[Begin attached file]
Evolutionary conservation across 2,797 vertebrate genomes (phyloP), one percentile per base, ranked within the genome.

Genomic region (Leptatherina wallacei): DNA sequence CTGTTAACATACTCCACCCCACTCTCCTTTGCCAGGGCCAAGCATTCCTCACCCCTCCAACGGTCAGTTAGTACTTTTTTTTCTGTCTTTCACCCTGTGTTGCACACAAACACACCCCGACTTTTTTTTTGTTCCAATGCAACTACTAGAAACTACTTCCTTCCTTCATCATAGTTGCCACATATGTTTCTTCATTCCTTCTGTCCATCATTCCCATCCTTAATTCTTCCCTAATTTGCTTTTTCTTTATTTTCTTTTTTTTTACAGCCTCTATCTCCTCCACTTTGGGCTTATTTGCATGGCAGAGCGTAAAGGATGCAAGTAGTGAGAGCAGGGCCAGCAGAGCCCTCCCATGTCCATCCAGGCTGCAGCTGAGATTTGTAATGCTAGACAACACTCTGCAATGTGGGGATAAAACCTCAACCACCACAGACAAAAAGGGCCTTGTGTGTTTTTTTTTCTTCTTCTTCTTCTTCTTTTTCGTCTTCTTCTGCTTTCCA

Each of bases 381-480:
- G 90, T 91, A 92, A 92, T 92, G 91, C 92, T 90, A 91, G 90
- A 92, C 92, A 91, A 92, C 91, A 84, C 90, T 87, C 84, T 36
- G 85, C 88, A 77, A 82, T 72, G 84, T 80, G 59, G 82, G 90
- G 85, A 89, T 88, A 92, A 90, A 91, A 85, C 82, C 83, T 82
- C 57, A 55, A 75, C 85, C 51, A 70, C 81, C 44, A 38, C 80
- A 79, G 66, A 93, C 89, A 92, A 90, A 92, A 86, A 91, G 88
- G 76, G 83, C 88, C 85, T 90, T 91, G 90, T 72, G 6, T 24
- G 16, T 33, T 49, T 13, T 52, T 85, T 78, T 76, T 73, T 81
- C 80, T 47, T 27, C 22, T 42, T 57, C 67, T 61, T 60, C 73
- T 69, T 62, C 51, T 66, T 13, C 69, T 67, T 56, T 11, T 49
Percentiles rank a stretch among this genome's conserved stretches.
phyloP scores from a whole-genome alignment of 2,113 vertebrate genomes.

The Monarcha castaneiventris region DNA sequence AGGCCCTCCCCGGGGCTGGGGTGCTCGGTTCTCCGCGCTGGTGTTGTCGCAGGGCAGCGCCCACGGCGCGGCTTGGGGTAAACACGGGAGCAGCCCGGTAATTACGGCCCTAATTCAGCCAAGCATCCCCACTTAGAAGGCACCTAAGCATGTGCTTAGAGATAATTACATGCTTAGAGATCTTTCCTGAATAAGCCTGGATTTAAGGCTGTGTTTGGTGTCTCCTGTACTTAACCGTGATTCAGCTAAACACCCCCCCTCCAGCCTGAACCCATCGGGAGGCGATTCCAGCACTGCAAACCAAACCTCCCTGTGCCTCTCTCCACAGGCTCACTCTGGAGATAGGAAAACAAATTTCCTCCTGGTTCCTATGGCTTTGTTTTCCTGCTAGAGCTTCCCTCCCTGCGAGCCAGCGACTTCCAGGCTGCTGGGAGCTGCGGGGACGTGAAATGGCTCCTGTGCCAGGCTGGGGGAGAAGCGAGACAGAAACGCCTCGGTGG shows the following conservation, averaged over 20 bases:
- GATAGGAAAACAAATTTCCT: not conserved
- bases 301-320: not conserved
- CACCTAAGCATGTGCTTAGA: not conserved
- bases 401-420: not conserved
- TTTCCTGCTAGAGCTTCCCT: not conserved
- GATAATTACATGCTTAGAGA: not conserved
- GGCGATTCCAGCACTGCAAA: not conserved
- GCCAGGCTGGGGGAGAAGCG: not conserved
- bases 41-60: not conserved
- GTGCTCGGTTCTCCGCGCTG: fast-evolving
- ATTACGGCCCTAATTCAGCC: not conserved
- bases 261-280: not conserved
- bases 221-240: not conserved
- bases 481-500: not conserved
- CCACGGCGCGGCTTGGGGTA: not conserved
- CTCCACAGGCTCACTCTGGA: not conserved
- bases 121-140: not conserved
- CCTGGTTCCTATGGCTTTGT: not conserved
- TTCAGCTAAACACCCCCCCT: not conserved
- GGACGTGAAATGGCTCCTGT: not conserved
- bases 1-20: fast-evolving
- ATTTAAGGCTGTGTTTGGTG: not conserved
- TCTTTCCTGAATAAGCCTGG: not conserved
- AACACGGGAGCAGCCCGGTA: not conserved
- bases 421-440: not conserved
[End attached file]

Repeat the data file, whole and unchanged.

Evolutionary conservation across 2,797 vertebrate genomes (phyloP), one percentile per base, ranked within the genome.

Genomic region (Leptatherina wallacei): DNA sequence CTGTTAACATACTCCACCCCACTCTCCTTTGCCAGGGCCAAGCATTCCTCACCCCTCCAACGGTCAGTTAGTACTTTTTTTTCTGTCTTTCACCCTGTGTTGCACACAAACACACCCCGACTTTTTTTTTGTTCCAATGCAACTACTAGAAACTACTTCCTTCCTTCATCATAGTTGCCACATATGTTTCTTCATTCCTTCTGTCCATCATTCCCATCCTTAATTCTTCCCTAATTTGCTTTTTCTTTATTTTCTTTTTTTTTACAGCCTCTATCTCCTCCACTTTGGGCTTATTTGCATGGCAGAGCGTAAAGGATGCAAGTAGTGAGAGCAGGGCCAGCAGAGCCCTCCCATGTCCATCCAGGCTGCAGCTGAGATTTGTAATGCTAGACAACACTCTGCAATGTGGGGATAAAACCTCAACCACCACAGACAAAAAGGGCCTTGTGTGTTTTTTTTTCTTCTTCTTCTTCTTCTTTTTCGTCTTCTTCTGCTTTCCA

Each of bases 381-480:
- G 90, T 91, A 92, A 92, T 92, G 91, C 92, T 90, A 91, G 90
- A 92, C 92, A 91, A 92, C 91, A 84, C 90, T 87, C 84, T 36
- G 85, C 88, A 77, A 82, T 72, G 84, T 80, G 59, G 82, G 90
- G 85, A 89, T 88, A 92, A 90, A 91, A 85, C 82, C 83, T 82
- C 57, A 55, A 75, C 85, C 51, A 70, C 81, C 44, A 38, C 80
- A 79, G 66, A 93, C 89, A 92, A 90, A 92, A 86, A 91, G 88
- G 76, G 83, C 88, C 85, T 90, T 91, G 90, T 72, G 6, T 24
- G 16, T 33, T 49, T 13, T 52, T 85, T 78, T 76, T 73, T 81
- C 80, T 47, T 27, C 22, T 42, T 57, C 67, T 61, T 60, C 73
- T 69, T 62, C 51, T 66, T 13, C 69, T 67, T 56, T 11, T 49
Percentiles rank a stretch among this genome's conserved stretches.
phyloP scores from a whole-genome alignment of 2,113 vertebrate genomes.

The Monarcha castaneiventris region DNA sequence AGGCCCTCCCCGGGGCTGGGGTGCTCGGTTCTCCGCGCTGGTGTTGTCGCAGGGCAGCGCCCACGGCGCGGCTTGGGGTAAACACGGGAGCAGCCCGGTAATTACGGCCCTAATTCAGCCAAGCATCCCCACTTAGAAGGCACCTAAGCATGTGCTTAGAGATAATTACATGCTTAGAGATCTTTCCTGAATAAGCCTGGATTTAAGGCTGTGTTTGGTGTCTCCTGTACTTAACCGTGATTCAGCTAAACACCCCCCCTCCAGCCTGAACCCATCGGGAGGCGATTCCAGCACTGCAAACCAAACCTCCCTGTGCCTCTCTCCACAGGCTCACTCTGGAGATAGGAAAACAAATTTCCTCCTGGTTCCTATGGCTTTGTTTTCCTGCTAGAGCTTCCCTCCCTGCGAGCCAGCGACTTCCAGGCTGCTGGGAGCTGCGGGGACGTGAAATGGCTCCTGTGCCAGGCTGGGGGAGAAGCGAGACAGAAACGCCTCGGTGG shows the following conservation, averaged over 20 bases:
- GATAGGAAAACAAATTTCCT: not conserved
- bases 301-320: not conserved
- CACCTAAGCATGTGCTTAGA: not conserved
- bases 401-420: not conserved
- TTTCCTGCTAGAGCTTCCCT: not conserved
- GATAATTACATGCTTAGAGA: not conserved
- GGCGATTCCAGCACTGCAAA: not conserved
- GCCAGGCTGGGGGAGAAGCG: not conserved
- bases 41-60: not conserved
- GTGCTCGGTTCTCCGCGCTG: fast-evolving
- ATTACGGCCCTAATTCAGCC: not conserved
- bases 261-280: not conserved
- bases 221-240: not conserved
- bases 481-500: not conserved
- CCACGGCGCGGCTTGGGGTA: not conserved
- CTCCACAGGCTCACTCTGGA: not conserved
- bases 121-140: not conserved
- CCTGGTTCCTATGGCTTTGT: not conserved
- TTCAGCTAAACACCCCCCCT: not conserved
- GGACGTGAAATGGCTCCTGT: not conserved
- bases 1-20: fast-evolving
- ATTTAAGGCTGTGTTTGGTG: not conserved
- TCTTTCCTGAATAAGCCTGG: not conserved
- AACACGGGAGCAGCCCGGTA: not conserved
- bases 421-440: not conserved